I first met Nicky in rather unusual circumstances. We were sitting on the search committee that led to the selection of Brother Dietrich Reinhart as president of Saint John’s University. We were in one of our first sessions, and we’d not yet had the chance to meet. But I hoped to remedy that during the break.
The news in the hall preempted the introduction for which I had hoped. While we deliberated, the bombs of the first Gulf War had begun to rain on Baghdad. Suddenly there was no time for idle chit-chat.
In time Nicky and I became fast friends, and in the course of nearly 30 years we collaborated on a host of projects. But it was not long before I discovered that Saint John’s was only one piece of her rich and full life.
Nicky was born in St. Paul, into a family involved in the life of the city. Her mother, Louise, had been a regent at Saint John’s, so Nicky needed little introduction to Collegeville. But that was scarcely the only item on her resumé.
In a career filled with civic involvement, Nicky stood out for her long association with the Minnesota Orchestra, whose board she chaired. She also sat on the board of her alma mater, Vassar, and at a host of other organizations.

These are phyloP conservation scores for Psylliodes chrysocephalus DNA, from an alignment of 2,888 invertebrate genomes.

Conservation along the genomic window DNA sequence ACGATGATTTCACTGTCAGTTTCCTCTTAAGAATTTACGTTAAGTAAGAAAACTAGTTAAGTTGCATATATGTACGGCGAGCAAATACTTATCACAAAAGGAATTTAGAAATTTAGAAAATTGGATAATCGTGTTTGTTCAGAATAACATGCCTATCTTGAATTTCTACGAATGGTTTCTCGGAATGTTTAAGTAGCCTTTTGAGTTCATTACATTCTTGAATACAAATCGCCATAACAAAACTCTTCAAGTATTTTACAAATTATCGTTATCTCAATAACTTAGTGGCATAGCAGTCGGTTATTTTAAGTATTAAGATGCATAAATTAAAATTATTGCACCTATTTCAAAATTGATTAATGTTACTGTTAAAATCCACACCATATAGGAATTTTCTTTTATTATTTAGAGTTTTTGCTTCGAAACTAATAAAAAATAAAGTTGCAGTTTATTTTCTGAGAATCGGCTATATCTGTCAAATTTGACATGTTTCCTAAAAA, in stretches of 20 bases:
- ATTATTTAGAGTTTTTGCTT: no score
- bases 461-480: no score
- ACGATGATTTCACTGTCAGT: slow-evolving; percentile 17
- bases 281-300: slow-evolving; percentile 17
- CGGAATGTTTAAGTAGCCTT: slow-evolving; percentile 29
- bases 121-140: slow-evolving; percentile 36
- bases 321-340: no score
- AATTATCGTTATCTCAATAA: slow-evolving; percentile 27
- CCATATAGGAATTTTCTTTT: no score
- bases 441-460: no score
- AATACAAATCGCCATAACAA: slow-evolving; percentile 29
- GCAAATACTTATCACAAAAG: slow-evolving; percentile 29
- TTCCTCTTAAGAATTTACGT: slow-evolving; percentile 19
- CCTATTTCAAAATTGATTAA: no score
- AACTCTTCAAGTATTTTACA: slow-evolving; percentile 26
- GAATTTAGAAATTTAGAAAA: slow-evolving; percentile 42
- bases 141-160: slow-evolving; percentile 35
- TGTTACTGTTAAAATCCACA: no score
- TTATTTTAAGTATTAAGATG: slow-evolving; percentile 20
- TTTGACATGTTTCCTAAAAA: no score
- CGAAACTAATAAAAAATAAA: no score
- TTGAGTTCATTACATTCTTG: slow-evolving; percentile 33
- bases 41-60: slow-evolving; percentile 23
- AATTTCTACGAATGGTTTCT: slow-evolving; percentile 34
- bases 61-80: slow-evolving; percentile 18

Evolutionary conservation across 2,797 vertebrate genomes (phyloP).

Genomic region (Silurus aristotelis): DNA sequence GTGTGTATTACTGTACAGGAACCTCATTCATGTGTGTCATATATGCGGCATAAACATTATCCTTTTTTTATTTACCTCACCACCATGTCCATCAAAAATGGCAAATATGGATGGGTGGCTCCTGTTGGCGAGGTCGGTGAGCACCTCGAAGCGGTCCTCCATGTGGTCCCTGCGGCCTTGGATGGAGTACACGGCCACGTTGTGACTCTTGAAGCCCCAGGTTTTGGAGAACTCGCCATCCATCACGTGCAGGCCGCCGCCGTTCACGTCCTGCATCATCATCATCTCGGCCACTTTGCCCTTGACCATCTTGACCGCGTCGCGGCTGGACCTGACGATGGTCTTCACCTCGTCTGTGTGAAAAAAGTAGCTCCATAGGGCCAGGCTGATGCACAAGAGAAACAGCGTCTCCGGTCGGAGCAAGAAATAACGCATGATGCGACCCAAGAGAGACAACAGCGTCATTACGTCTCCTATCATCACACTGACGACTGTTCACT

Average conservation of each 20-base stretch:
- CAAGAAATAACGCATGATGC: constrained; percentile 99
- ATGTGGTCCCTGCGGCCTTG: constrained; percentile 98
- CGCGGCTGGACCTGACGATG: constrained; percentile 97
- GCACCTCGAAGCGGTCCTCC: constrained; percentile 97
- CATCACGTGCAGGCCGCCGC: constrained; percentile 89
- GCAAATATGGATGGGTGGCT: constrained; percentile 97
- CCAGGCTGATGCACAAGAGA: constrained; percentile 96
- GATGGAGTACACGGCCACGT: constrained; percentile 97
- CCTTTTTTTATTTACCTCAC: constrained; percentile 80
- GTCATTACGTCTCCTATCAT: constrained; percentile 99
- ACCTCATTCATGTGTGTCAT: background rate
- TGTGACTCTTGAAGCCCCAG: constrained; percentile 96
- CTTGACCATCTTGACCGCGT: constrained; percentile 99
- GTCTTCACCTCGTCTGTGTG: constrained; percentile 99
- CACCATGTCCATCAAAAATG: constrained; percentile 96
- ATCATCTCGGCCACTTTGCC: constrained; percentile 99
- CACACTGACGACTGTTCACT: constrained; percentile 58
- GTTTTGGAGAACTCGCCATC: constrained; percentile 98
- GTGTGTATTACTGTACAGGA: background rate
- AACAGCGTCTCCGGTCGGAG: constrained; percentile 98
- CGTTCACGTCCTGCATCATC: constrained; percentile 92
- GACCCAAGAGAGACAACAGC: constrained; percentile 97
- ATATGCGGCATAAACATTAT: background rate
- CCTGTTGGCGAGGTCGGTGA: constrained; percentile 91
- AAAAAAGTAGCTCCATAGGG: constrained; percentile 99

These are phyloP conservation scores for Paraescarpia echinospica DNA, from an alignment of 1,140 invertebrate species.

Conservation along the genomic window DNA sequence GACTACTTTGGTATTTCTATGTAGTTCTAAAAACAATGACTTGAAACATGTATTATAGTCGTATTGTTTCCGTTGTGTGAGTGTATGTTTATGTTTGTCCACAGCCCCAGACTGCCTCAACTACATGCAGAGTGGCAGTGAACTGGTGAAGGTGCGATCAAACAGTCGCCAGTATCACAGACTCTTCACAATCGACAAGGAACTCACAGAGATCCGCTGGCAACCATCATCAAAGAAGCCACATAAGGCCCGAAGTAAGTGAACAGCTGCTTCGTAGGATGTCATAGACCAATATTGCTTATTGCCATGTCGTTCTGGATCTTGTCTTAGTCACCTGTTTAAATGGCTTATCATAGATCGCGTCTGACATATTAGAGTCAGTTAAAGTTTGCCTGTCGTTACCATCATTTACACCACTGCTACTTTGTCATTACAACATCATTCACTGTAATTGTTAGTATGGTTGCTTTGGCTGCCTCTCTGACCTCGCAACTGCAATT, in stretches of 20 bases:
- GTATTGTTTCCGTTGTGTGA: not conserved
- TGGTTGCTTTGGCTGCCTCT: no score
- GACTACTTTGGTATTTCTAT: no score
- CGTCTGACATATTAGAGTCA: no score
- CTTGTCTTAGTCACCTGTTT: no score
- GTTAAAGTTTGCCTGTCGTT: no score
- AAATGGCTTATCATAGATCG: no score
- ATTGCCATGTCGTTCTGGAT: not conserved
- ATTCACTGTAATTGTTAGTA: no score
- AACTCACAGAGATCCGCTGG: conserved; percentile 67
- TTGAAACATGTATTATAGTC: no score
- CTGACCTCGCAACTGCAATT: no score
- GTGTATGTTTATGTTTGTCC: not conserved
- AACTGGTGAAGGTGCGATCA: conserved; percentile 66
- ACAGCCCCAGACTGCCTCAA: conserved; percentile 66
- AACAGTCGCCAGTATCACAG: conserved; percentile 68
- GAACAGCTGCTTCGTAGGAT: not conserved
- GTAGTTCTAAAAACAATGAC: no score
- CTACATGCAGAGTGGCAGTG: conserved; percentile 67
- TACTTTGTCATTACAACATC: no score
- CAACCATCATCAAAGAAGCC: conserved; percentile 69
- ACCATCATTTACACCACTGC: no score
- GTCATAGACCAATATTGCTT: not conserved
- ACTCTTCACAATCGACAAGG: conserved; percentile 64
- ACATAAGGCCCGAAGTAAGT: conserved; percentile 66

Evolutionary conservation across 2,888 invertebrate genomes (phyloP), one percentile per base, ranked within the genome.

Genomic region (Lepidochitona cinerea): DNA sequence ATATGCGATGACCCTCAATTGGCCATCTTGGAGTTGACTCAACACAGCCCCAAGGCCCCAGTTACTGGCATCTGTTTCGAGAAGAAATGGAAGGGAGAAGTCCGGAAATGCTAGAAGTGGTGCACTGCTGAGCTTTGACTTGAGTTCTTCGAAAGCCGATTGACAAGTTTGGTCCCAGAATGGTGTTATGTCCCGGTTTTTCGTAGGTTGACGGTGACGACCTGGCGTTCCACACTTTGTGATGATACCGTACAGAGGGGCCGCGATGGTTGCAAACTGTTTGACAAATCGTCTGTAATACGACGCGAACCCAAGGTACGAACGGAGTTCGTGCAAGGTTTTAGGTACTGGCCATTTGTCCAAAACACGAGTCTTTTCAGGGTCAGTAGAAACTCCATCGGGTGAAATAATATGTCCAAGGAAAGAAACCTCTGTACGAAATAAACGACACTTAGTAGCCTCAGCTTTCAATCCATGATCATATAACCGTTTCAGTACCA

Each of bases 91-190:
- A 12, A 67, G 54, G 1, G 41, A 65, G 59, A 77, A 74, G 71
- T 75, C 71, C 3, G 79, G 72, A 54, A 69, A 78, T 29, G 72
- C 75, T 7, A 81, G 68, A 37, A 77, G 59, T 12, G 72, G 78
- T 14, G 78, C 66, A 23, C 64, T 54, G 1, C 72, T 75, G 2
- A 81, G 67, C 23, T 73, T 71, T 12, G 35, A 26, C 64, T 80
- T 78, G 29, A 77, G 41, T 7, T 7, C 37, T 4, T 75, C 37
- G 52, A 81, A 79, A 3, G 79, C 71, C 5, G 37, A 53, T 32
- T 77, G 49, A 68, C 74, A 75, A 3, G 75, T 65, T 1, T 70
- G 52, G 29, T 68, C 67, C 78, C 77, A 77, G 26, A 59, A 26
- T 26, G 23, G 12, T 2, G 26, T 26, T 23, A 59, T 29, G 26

When Nicky completed her term as regent, she moved onto the Board of Overseers of the Hill Museum & Manuscript Library. Thus began an association that continued until her passing. She was a passionate advocate for HMML’s work, and she also became a patron of The Saint John’s Bible.
For both projects she was an ardent fund-raiser, and I will always recall our first event to promote the Bible. At the end of the speeches, Nicky’s husband Tom sidled over and grabbed my arm.
“Nicky and I want to make a significant gift,” he said. “Announce it tonight. Announce it now!”
Tom was impetuous to a fault — the polar opposite of Nicky, who was deliberate to a fault. As thrilled as I was, I knew to temper my enthusiasm.
“That’s great!” I said. “But have you talked about this with Nicky? Does she know about this?”
“Well, no,” he replied. “But she’ll do it.”
“Go over and talk about it with her, and then we’ll see about an announcement.”
From across the room I witnessed a spirited conversation. To his credit, Tom was right about Nicky. They did make a generous gift, but not that night.
To everyone’s surprise, Nicky’s health went into a sudden downward spiral, and she slipped away in 2017. I preached at her funeral, and it was a challenge to do justice to one who had done so much.
Still, Nicky’s work at Saint John’s was not quite complete. She had already helped to fund the endowment for the executive director at HMML, and in her estate she left a very sizeable legacy for HMML. To the University she left funding to establish the Nicky Benz Carpenter Scholarship. She was over-the-top generous, but she surprised no one.
That brings me back to Tom’s comment many years earlier. “She’ll do it — she just doesn’t know it yet.” His was a great insight and a great tribute to a remarkable woman.